There’s a growing phenomenon on the horizon: hybridization.
Polar bears and grizzly bears are becoming pizzly bears, and beluga whales and narwhals are becoming narlugas.
And the latest development in this trend is the blending of psychedelic music and electronic dance music (EDM). The two cultures are normally separate entities; concertgoers may exchange smiles at Bonnaroo or Electric Forest as they head to different stages, but at Imagine Music Festival in Atlanta, the two musical species became one.
The festival filled the 17 acres of Historic Fourth Ward Park and extended into part of Atlanta (I could even hear one set from my parking spot at Kroger). The musical acts performed on three uniquely designed stages.
The smallest stage, called the Imaginarium, was located behind the park’s pond. One main stage was underwater-themed, with spumescent bubbles and mermaid-costumed dancers.
“It was easy to see that the Iris [Presents] event coordinators really thought about us when planning the event,” said Ashley Connor, a College junior who attended the festival.
Instead of the common flow of music festivals, where fans follow a strict, structured schedule, sticking to their pre-arranged stages throughout the day, the short distance between the two main stages encouraged a peregrine attitude among the fans weaving through bright stage lights.
And light shows weren’t the only source of color. EDM favorites like neon tutus or “fluffies,” and psychedelic items like body paint and flower garlands were the habiliment of the festivalgoers.
“I honestly think these two cultures are intertwined nowadays,” Connor added. “You’re surrounded by people with positive attitudes.”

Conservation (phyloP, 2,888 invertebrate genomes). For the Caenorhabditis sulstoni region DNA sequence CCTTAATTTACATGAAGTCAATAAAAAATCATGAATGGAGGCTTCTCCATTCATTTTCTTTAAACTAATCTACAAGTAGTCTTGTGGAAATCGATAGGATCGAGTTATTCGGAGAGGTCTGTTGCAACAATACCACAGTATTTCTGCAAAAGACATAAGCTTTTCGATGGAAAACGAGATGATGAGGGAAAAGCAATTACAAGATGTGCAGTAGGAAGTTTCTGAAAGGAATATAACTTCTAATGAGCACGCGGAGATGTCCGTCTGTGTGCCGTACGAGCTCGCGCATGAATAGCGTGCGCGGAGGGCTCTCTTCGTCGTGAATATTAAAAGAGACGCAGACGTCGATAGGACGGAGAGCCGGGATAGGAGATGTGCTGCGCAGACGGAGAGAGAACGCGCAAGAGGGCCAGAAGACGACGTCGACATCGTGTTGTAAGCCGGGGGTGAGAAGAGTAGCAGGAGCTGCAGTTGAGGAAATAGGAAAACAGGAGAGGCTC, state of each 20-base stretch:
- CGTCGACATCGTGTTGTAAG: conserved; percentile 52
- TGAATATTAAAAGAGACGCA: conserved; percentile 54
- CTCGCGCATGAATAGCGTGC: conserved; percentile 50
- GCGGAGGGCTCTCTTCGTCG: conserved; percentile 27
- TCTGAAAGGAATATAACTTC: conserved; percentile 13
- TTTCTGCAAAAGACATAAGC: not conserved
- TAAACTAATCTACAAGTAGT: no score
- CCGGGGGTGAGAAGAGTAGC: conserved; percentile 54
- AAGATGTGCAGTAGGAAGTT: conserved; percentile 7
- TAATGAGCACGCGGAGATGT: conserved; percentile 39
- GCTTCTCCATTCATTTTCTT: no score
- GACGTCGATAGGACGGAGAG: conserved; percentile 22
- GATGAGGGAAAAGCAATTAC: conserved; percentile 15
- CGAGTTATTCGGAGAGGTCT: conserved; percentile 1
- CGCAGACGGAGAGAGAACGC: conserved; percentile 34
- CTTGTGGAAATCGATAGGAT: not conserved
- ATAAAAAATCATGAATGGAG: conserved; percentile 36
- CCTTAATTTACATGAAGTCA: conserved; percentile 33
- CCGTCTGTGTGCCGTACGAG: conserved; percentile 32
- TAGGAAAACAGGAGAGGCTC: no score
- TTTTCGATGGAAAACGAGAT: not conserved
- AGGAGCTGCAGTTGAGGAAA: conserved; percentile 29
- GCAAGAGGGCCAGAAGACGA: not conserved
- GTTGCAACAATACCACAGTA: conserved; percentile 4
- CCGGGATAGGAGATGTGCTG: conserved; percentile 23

The aura was contagious in these crowds. “Positive vibes are all you need” has been the message the two cultures have been spreading for years – it’s actually amazing they didn’t come together sooner.
Some of the more mainstream acts played alternative shows. A sliver of people disparaged the changes.
When the first notes of “Crimewave” played, one festivalgoer sprinted to the front of the crowd. He later complained, “this is not Crystal Castles,” as he headed towards the exit. Most fans, however, seemed to embrace the new dynamic tunes, as evidenced by their liberal dancing and wide smiles.
As a seasoned music festival veteran, few things surprise me. But Destroid, a live bass band consisting of Excision, Downlink and KJ Sawka, was the final act on Sunday night, and by far the coolest show I saw all summer.
It was frightening. The bass felt more powerful than a mid-sized earthquake, and each artist looked like the original Predator, except with an LED skeleton. Excision and Downlink played custom MIDI guitars with LED fretboards, and KJ Sawka brought the bass on the drums. The frenzied show of Excision would have been too much for old-school psychedelic hippies, but the new generation was jumping, dancing and borderline moshing.
If you missed the festival, Iris Presents hosts EDM acts every Saturday at Rush Lounge on Buford Highway. In fact, KJ Sawka is playing there this upcoming Saturday.
And if his stellar performance at Imagine was any indication, it’ll be kickass.
– By Caroline Eggers